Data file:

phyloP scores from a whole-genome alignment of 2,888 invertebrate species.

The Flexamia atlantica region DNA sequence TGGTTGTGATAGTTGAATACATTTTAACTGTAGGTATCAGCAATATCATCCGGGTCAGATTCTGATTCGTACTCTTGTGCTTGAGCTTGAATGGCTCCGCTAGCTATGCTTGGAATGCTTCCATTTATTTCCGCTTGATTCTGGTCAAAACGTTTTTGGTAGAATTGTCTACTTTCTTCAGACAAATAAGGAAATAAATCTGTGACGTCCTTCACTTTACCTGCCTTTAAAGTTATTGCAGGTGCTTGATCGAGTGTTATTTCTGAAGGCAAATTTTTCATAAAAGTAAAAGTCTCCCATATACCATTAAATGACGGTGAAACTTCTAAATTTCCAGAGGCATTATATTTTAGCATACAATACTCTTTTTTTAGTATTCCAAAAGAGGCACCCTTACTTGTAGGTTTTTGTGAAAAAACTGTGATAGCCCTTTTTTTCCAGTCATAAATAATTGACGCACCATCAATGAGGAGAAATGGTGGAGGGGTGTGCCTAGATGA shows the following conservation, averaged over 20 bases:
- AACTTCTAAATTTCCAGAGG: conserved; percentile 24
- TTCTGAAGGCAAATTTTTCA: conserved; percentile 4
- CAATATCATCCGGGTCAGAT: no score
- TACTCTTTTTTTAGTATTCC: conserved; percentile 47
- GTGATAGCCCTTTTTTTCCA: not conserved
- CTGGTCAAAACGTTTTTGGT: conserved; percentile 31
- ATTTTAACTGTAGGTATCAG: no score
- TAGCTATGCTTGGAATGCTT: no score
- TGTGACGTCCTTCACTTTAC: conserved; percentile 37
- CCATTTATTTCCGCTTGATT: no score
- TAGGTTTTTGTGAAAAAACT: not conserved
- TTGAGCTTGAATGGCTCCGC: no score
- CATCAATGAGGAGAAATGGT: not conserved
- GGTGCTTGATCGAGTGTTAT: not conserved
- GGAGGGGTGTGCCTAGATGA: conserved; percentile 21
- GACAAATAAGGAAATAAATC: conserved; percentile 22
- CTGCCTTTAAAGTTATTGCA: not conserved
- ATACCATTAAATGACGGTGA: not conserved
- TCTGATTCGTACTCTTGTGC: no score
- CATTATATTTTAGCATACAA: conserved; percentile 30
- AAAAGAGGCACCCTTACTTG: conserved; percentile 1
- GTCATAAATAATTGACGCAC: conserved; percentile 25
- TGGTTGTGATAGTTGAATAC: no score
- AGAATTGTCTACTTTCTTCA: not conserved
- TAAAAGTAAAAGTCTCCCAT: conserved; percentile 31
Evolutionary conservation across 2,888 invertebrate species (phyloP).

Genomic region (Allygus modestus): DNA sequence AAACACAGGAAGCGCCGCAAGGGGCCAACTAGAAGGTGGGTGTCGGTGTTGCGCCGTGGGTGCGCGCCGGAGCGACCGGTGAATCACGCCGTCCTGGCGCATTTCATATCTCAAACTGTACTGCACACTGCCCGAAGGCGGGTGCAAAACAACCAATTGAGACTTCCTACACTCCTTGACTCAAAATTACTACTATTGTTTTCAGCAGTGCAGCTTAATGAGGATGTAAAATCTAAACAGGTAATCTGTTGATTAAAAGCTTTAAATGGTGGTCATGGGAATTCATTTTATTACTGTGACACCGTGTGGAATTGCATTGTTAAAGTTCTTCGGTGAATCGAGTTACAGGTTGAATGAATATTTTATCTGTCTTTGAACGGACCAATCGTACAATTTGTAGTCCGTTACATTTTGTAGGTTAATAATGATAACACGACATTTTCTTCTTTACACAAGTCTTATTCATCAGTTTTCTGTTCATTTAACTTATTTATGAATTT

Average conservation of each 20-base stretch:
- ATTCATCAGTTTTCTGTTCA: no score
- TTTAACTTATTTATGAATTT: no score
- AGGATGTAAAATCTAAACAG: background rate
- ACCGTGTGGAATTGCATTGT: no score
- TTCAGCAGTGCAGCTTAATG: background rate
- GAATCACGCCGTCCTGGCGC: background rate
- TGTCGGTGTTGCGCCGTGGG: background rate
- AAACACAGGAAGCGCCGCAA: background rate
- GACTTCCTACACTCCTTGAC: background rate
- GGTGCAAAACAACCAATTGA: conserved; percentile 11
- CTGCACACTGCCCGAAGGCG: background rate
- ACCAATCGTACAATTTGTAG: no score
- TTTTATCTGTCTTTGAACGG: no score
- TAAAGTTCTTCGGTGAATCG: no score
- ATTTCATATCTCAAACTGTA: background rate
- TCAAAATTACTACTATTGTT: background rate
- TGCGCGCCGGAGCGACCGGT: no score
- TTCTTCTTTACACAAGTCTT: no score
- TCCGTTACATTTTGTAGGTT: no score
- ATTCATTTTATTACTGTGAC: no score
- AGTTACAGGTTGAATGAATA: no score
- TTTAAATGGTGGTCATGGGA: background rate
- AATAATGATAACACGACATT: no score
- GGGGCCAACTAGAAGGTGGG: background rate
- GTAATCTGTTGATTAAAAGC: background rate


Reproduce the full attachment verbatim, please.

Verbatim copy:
phyloP scores from a whole-genome alignment of 2,888 invertebrate species.

The Flexamia atlantica region DNA sequence TGGTTGTGATAGTTGAATACATTTTAACTGTAGGTATCAGCAATATCATCCGGGTCAGATTCTGATTCGTACTCTTGTGCTTGAGCTTGAATGGCTCCGCTAGCTATGCTTGGAATGCTTCCATTTATTTCCGCTTGATTCTGGTCAAAACGTTTTTGGTAGAATTGTCTACTTTCTTCAGACAAATAAGGAAATAAATCTGTGACGTCCTTCACTTTACCTGCCTTTAAAGTTATTGCAGGTGCTTGATCGAGTGTTATTTCTGAAGGCAAATTTTTCATAAAAGTAAAAGTCTCCCATATACCATTAAATGACGGTGAAACTTCTAAATTTCCAGAGGCATTATATTTTAGCATACAATACTCTTTTTTTAGTATTCCAAAAGAGGCACCCTTACTTGTAGGTTTTTGTGAAAAAACTGTGATAGCCCTTTTTTTCCAGTCATAAATAATTGACGCACCATCAATGAGGAGAAATGGTGGAGGGGTGTGCCTAGATGA shows the following conservation, averaged over 20 bases:
- AACTTCTAAATTTCCAGAGG: conserved; percentile 24
- TTCTGAAGGCAAATTTTTCA: conserved; percentile 4
- CAATATCATCCGGGTCAGAT: no score
- TACTCTTTTTTTAGTATTCC: conserved; percentile 47
- GTGATAGCCCTTTTTTTCCA: not conserved
- CTGGTCAAAACGTTTTTGGT: conserved; percentile 31
- ATTTTAACTGTAGGTATCAG: no score
- TAGCTATGCTTGGAATGCTT: no score
- TGTGACGTCCTTCACTTTAC: conserved; percentile 37
- CCATTTATTTCCGCTTGATT: no score
- TAGGTTTTTGTGAAAAAACT: not conserved
- TTGAGCTTGAATGGCTCCGC: no score
- CATCAATGAGGAGAAATGGT: not conserved
- GGTGCTTGATCGAGTGTTAT: not conserved
- GGAGGGGTGTGCCTAGATGA: conserved; percentile 21
- GACAAATAAGGAAATAAATC: conserved; percentile 22
- CTGCCTTTAAAGTTATTGCA: not conserved
- ATACCATTAAATGACGGTGA: not conserved
- TCTGATTCGTACTCTTGTGC: no score
- CATTATATTTTAGCATACAA: conserved; percentile 30
- AAAAGAGGCACCCTTACTTG: conserved; percentile 1
- GTCATAAATAATTGACGCAC: conserved; percentile 25
- TGGTTGTGATAGTTGAATAC: no score
- AGAATTGTCTACTTTCTTCA: not conserved
- TAAAAGTAAAAGTCTCCCAT: conserved; percentile 31
Evolutionary conservation across 2,888 invertebrate species (phyloP).

Genomic region (Allygus modestus): DNA sequence AAACACAGGAAGCGCCGCAAGGGGCCAACTAGAAGGTGGGTGTCGGTGTTGCGCCGTGGGTGCGCGCCGGAGCGACCGGTGAATCACGCCGTCCTGGCGCATTTCATATCTCAAACTGTACTGCACACTGCCCGAAGGCGGGTGCAAAACAACCAATTGAGACTTCCTACACTCCTTGACTCAAAATTACTACTATTGTTTTCAGCAGTGCAGCTTAATGAGGATGTAAAATCTAAACAGGTAATCTGTTGATTAAAAGCTTTAAATGGTGGTCATGGGAATTCATTTTATTACTGTGACACCGTGTGGAATTGCATTGTTAAAGTTCTTCGGTGAATCGAGTTACAGGTTGAATGAATATTTTATCTGTCTTTGAACGGACCAATCGTACAATTTGTAGTCCGTTACATTTTGTAGGTTAATAATGATAACACGACATTTTCTTCTTTACACAAGTCTTATTCATCAGTTTTCTGTTCATTTAACTTATTTATGAATTT

Average conservation of each 20-base stretch:
- ATTCATCAGTTTTCTGTTCA: no score
- TTTAACTTATTTATGAATTT: no score
- AGGATGTAAAATCTAAACAG: background rate
- ACCGTGTGGAATTGCATTGT: no score
- TTCAGCAGTGCAGCTTAATG: background rate
- GAATCACGCCGTCCTGGCGC: background rate
- TGTCGGTGTTGCGCCGTGGG: background rate
- AAACACAGGAAGCGCCGCAA: background rate
- GACTTCCTACACTCCTTGAC: background rate
- GGTGCAAAACAACCAATTGA: conserved; percentile 11
- CTGCACACTGCCCGAAGGCG: background rate
- ACCAATCGTACAATTTGTAG: no score
- TTTTATCTGTCTTTGAACGG: no score
- TAAAGTTCTTCGGTGAATCG: no score
- ATTTCATATCTCAAACTGTA: background rate
- TCAAAATTACTACTATTGTT: background rate
- TGCGCGCCGGAGCGACCGGT: no score
- TTCTTCTTTACACAAGTCTT: no score
- TCCGTTACATTTTGTAGGTT: no score
- ATTCATTTTATTACTGTGAC: no score
- AGTTACAGGTTGAATGAATA: no score
- TTTAAATGGTGGTCATGGGA: background rate
- AATAATGATAACACGACATT: no score
- GGGGCCAACTAGAAGGTGGG: background rate
- GTAATCTGTTGATTAAAAGC: background rate